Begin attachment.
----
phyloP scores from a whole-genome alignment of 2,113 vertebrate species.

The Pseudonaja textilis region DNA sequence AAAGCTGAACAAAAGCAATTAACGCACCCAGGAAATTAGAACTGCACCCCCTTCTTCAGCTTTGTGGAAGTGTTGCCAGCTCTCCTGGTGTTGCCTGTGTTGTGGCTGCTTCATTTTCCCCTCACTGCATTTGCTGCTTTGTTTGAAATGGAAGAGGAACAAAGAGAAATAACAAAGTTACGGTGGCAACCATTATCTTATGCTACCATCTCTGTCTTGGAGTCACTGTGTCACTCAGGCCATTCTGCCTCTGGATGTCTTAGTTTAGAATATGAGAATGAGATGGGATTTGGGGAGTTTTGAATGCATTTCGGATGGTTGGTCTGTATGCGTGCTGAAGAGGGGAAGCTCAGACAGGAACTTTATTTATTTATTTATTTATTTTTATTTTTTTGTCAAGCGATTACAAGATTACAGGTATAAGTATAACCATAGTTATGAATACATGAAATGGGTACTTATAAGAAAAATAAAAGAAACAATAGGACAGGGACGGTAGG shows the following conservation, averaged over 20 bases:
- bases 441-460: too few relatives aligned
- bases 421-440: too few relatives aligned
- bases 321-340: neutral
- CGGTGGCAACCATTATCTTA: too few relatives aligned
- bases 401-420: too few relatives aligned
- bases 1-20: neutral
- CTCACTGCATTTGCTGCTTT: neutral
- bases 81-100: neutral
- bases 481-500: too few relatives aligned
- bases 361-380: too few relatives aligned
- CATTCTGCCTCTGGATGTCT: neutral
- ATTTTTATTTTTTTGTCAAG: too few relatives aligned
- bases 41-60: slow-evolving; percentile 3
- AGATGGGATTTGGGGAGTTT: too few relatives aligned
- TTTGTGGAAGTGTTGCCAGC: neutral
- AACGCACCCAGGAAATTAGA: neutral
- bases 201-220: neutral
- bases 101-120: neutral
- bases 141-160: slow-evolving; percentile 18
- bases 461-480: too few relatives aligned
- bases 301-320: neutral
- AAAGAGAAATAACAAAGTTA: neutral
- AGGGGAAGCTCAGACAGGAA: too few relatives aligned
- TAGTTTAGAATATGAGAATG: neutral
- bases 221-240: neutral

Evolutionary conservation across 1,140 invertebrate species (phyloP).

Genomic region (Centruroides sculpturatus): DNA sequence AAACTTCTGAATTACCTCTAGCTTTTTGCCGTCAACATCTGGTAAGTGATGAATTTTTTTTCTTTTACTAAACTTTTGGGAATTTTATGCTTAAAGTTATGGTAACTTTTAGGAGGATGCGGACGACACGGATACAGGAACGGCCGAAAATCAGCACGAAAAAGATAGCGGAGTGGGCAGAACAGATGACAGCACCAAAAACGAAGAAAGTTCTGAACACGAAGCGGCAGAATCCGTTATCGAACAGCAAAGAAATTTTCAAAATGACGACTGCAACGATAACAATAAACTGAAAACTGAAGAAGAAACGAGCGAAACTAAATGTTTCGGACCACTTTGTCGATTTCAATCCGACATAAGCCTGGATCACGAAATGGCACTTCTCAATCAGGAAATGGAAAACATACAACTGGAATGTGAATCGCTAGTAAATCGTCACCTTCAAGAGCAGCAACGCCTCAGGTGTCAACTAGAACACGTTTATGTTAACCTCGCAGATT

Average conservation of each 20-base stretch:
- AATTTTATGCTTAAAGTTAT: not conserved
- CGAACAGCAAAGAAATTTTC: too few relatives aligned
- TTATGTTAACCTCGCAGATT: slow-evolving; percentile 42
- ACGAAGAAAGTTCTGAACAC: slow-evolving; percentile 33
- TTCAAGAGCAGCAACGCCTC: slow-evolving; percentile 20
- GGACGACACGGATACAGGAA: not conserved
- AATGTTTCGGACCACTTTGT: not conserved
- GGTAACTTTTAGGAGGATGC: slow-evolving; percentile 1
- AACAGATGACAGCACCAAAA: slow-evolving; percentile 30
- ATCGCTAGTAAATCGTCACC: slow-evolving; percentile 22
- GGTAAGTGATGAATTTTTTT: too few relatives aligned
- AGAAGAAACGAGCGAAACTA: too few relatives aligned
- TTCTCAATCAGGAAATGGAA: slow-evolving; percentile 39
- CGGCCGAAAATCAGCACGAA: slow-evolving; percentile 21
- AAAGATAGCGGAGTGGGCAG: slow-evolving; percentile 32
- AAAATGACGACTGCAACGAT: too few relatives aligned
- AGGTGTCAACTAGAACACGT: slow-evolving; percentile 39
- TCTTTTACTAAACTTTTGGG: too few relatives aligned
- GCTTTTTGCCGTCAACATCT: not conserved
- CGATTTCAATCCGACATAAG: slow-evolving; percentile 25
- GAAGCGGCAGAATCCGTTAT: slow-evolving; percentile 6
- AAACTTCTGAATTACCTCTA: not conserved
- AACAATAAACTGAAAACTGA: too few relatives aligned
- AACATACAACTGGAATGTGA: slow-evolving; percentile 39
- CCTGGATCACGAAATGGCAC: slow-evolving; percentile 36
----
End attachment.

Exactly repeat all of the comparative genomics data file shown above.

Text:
phyloP scores from a whole-genome alignment of 2,113 vertebrate species.

The Pseudonaja textilis region DNA sequence AAAGCTGAACAAAAGCAATTAACGCACCCAGGAAATTAGAACTGCACCCCCTTCTTCAGCTTTGTGGAAGTGTTGCCAGCTCTCCTGGTGTTGCCTGTGTTGTGGCTGCTTCATTTTCCCCTCACTGCATTTGCTGCTTTGTTTGAAATGGAAGAGGAACAAAGAGAAATAACAAAGTTACGGTGGCAACCATTATCTTATGCTACCATCTCTGTCTTGGAGTCACTGTGTCACTCAGGCCATTCTGCCTCTGGATGTCTTAGTTTAGAATATGAGAATGAGATGGGATTTGGGGAGTTTTGAATGCATTTCGGATGGTTGGTCTGTATGCGTGCTGAAGAGGGGAAGCTCAGACAGGAACTTTATTTATTTATTTATTTATTTTTATTTTTTTGTCAAGCGATTACAAGATTACAGGTATAAGTATAACCATAGTTATGAATACATGAAATGGGTACTTATAAGAAAAATAAAAGAAACAATAGGACAGGGACGGTAGG shows the following conservation, averaged over 20 bases:
- bases 441-460: too few relatives aligned
- bases 421-440: too few relatives aligned
- bases 321-340: neutral
- CGGTGGCAACCATTATCTTA: too few relatives aligned
- bases 401-420: too few relatives aligned
- bases 1-20: neutral
- CTCACTGCATTTGCTGCTTT: neutral
- bases 81-100: neutral
- bases 481-500: too few relatives aligned
- bases 361-380: too few relatives aligned
- CATTCTGCCTCTGGATGTCT: neutral
- ATTTTTATTTTTTTGTCAAG: too few relatives aligned
- bases 41-60: slow-evolving; percentile 3
- AGATGGGATTTGGGGAGTTT: too few relatives aligned
- TTTGTGGAAGTGTTGCCAGC: neutral
- AACGCACCCAGGAAATTAGA: neutral
- bases 201-220: neutral
- bases 101-120: neutral
- bases 141-160: slow-evolving; percentile 18
- bases 461-480: too few relatives aligned
- bases 301-320: neutral
- AAAGAGAAATAACAAAGTTA: neutral
- AGGGGAAGCTCAGACAGGAA: too few relatives aligned
- TAGTTTAGAATATGAGAATG: neutral
- bases 221-240: neutral

Evolutionary conservation across 1,140 invertebrate species (phyloP).

Genomic region (Centruroides sculpturatus): DNA sequence AAACTTCTGAATTACCTCTAGCTTTTTGCCGTCAACATCTGGTAAGTGATGAATTTTTTTTCTTTTACTAAACTTTTGGGAATTTTATGCTTAAAGTTATGGTAACTTTTAGGAGGATGCGGACGACACGGATACAGGAACGGCCGAAAATCAGCACGAAAAAGATAGCGGAGTGGGCAGAACAGATGACAGCACCAAAAACGAAGAAAGTTCTGAACACGAAGCGGCAGAATCCGTTATCGAACAGCAAAGAAATTTTCAAAATGACGACTGCAACGATAACAATAAACTGAAAACTGAAGAAGAAACGAGCGAAACTAAATGTTTCGGACCACTTTGTCGATTTCAATCCGACATAAGCCTGGATCACGAAATGGCACTTCTCAATCAGGAAATGGAAAACATACAACTGGAATGTGAATCGCTAGTAAATCGTCACCTTCAAGAGCAGCAACGCCTCAGGTGTCAACTAGAACACGTTTATGTTAACCTCGCAGATT

Average conservation of each 20-base stretch:
- AATTTTATGCTTAAAGTTAT: not conserved
- CGAACAGCAAAGAAATTTTC: too few relatives aligned
- TTATGTTAACCTCGCAGATT: slow-evolving; percentile 42
- ACGAAGAAAGTTCTGAACAC: slow-evolving; percentile 33
- TTCAAGAGCAGCAACGCCTC: slow-evolving; percentile 20
- GGACGACACGGATACAGGAA: not conserved
- AATGTTTCGGACCACTTTGT: not conserved
- GGTAACTTTTAGGAGGATGC: slow-evolving; percentile 1
- AACAGATGACAGCACCAAAA: slow-evolving; percentile 30
- ATCGCTAGTAAATCGTCACC: slow-evolving; percentile 22
- GGTAAGTGATGAATTTTTTT: too few relatives aligned
- AGAAGAAACGAGCGAAACTA: too few relatives aligned
- TTCTCAATCAGGAAATGGAA: slow-evolving; percentile 39
- CGGCCGAAAATCAGCACGAA: slow-evolving; percentile 21
- AAAGATAGCGGAGTGGGCAG: slow-evolving; percentile 32
- AAAATGACGACTGCAACGAT: too few relatives aligned
- AGGTGTCAACTAGAACACGT: slow-evolving; percentile 39
- TCTTTTACTAAACTTTTGGG: too few relatives aligned
- GCTTTTTGCCGTCAACATCT: not conserved
- CGATTTCAATCCGACATAAG: slow-evolving; percentile 25
- GAAGCGGCAGAATCCGTTAT: slow-evolving; percentile 6
- AAACTTCTGAATTACCTCTA: not conserved
- AACAATAAACTGAAAACTGA: too few relatives aligned
- AACATACAACTGGAATGTGA: slow-evolving; percentile 39
- CCTGGATCACGAAATGGCAC: slow-evolving; percentile 36